Wednesday, May 23, 2018


When it comes to prose books, most of what I read falls into these categories: mystery/police novels set in Cleveland or other parts of Ohio; non-fiction books on subjects that interest me or that I’m reading for research; comics history; novels featuring comic-book characters; novels by favorite authors like Max Allen Collins and Stephen King; and books that do not easily fit into any category. Like the first of the books I’m written about today.

A Day in the Life of Marlon Bundo by Marlon Bundo with Jill Twist and illustrated by EG Keller [Chronicle Books; $18.99] is a well-deserved kick in the nuts to homophobic Vice-President Mike Pence. Produced by Last Week Tonight’s John Oliver, it tells how Pence’s pet rabbit - Marlon - met the love of his life, another bunny named Wesley. It’s a charming tale with some bite to it in the form of a parody of Pence himself.

This book is a response to Marlon Bundo's A Day in the Life of the Vice President, a children’s book created by Pence and his family. Pence promoted the book at Focus on the Family, an anti-LGTB hate group. Because even though his book didn’t concern homosexuality at all, Pence lays down with bigots and racists at every opportunity. It’s in the job description as any one in the Dumpster President’s White House.

This is not a book everyone will want to share with their children. Myself, I would have no trouble reading it to my grandkids if I had any. With Pence and other pseudo-Christians promoting bigotry at a matter of course, it’s important to offer children a more tolerant view of the world. They are a hope for a better world. Unlike that sought by Pence and his ilk.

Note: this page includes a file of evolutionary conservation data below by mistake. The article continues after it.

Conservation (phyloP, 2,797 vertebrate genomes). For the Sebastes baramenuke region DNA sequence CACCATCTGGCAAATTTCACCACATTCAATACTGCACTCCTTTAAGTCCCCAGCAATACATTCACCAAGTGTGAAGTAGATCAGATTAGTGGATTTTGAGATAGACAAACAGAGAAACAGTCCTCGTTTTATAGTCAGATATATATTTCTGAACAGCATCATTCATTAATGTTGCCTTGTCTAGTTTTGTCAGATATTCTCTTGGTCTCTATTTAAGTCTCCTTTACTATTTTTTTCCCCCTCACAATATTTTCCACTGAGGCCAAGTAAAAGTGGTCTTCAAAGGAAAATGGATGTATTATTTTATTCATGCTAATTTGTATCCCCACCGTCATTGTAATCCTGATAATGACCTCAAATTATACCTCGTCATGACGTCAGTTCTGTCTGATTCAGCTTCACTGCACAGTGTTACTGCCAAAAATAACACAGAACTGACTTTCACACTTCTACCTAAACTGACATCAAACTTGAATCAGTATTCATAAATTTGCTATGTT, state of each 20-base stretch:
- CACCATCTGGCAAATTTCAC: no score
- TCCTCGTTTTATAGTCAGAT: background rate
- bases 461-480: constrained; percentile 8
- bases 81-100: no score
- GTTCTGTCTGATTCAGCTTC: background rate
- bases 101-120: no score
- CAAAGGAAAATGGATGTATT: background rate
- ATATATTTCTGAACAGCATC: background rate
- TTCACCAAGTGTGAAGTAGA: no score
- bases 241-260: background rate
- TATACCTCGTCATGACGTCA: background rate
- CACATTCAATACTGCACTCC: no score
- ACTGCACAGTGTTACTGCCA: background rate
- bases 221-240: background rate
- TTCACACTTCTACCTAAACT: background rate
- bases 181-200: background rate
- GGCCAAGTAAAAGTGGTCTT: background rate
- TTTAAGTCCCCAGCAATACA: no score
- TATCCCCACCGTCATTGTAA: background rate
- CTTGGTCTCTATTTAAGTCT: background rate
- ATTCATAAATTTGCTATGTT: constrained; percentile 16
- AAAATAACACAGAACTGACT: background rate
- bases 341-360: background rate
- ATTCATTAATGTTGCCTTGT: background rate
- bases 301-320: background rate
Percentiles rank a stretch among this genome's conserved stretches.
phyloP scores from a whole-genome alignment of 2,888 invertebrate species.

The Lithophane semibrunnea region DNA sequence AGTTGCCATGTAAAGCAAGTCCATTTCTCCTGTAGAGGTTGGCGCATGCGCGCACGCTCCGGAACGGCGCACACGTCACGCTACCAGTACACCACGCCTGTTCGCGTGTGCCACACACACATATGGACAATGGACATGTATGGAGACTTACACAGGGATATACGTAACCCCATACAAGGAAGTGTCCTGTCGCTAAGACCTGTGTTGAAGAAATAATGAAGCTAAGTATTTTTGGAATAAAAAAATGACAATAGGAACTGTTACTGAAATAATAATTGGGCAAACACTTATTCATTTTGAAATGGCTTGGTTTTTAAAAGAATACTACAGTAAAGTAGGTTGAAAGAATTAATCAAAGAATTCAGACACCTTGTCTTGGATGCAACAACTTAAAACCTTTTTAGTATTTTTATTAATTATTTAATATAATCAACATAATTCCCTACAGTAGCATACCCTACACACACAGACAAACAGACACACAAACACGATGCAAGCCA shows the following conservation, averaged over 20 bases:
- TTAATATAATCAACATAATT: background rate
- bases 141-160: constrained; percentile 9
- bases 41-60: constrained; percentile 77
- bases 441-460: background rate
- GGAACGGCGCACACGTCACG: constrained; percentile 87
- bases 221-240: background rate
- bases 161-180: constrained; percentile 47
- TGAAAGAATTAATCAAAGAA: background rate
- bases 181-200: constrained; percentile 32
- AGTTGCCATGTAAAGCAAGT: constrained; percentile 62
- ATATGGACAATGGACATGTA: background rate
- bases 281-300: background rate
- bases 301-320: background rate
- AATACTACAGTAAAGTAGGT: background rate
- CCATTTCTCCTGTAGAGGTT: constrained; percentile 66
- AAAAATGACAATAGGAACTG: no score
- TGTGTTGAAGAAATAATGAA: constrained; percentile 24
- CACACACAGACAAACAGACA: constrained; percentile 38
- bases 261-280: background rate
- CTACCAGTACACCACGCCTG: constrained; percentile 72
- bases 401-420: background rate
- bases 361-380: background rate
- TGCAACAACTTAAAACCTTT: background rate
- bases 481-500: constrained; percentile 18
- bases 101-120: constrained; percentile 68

I love the book and will probably buy a few more copies to give out as gifts. And, yes, of course, it outsold the Pence book by a lot. Because it’s a better Bundo.

ISBN 978-1-4521-7380-1

A Perfect Shot by Robin Yocum [Seventh Street Books; $15.95] is a crime novel set in the smallish Eastern Ohio steel town of Mingo Junction. It’s small enough that the town hero is Duke Ducheski, a steel worker who won a high school basketball championship and got his then-girlfriend, now-shrewish wife pregnant before he could go to college. It’s large enough to be profitable for the mobsters who run the town. One of the mobsters is Duke’s brother-in-law.

Duke has been saving money to open his own bar. He’s been trying to divorce his wife so he can marry his single-mom girlfriend. He is intensely loyal to his friends and they to him. When one of those friends does something stupid, Duke tries to help him, which sets in motion a series of violent events.

Yocum’s characters are solid creations and he writes well. Though there are times in the novel when people make really bad decisions that they should have known better than to make - an increasingly common and cheap plot device - I got hooked by the novel early on. It gets my recommendation.

Yocum has been an Edgar Awards finalist. After reading this book, I plan to check out his other novels. They are also set in my home state of Ohio, which is added incentive.

ISBN 978-1-63388-417-5


Set in the small Ohio town of Yellow Springs, Not That I Could Tell by Jessica Strawser [St. Martin's Press; $26.99] is a mystery novel that reminds me of TV’s Desperate Housewives. One night, a group of neighborhood women enjoy an evening of conversation, revelations, drinking and more drinking sitting around a backyard fire put. The next day, one of the women and her two children have gone missing. The game is afoot.

Suspicion immediately falls upon missing mom Kristin’s soon-to-be-ex-husband. Paul married her after her first husband and the father of her twins died. But he never adopted the twins and is suspected of having abused Kristin. When the police release the maybe/maybe not crime scene, Paul moves back into their house.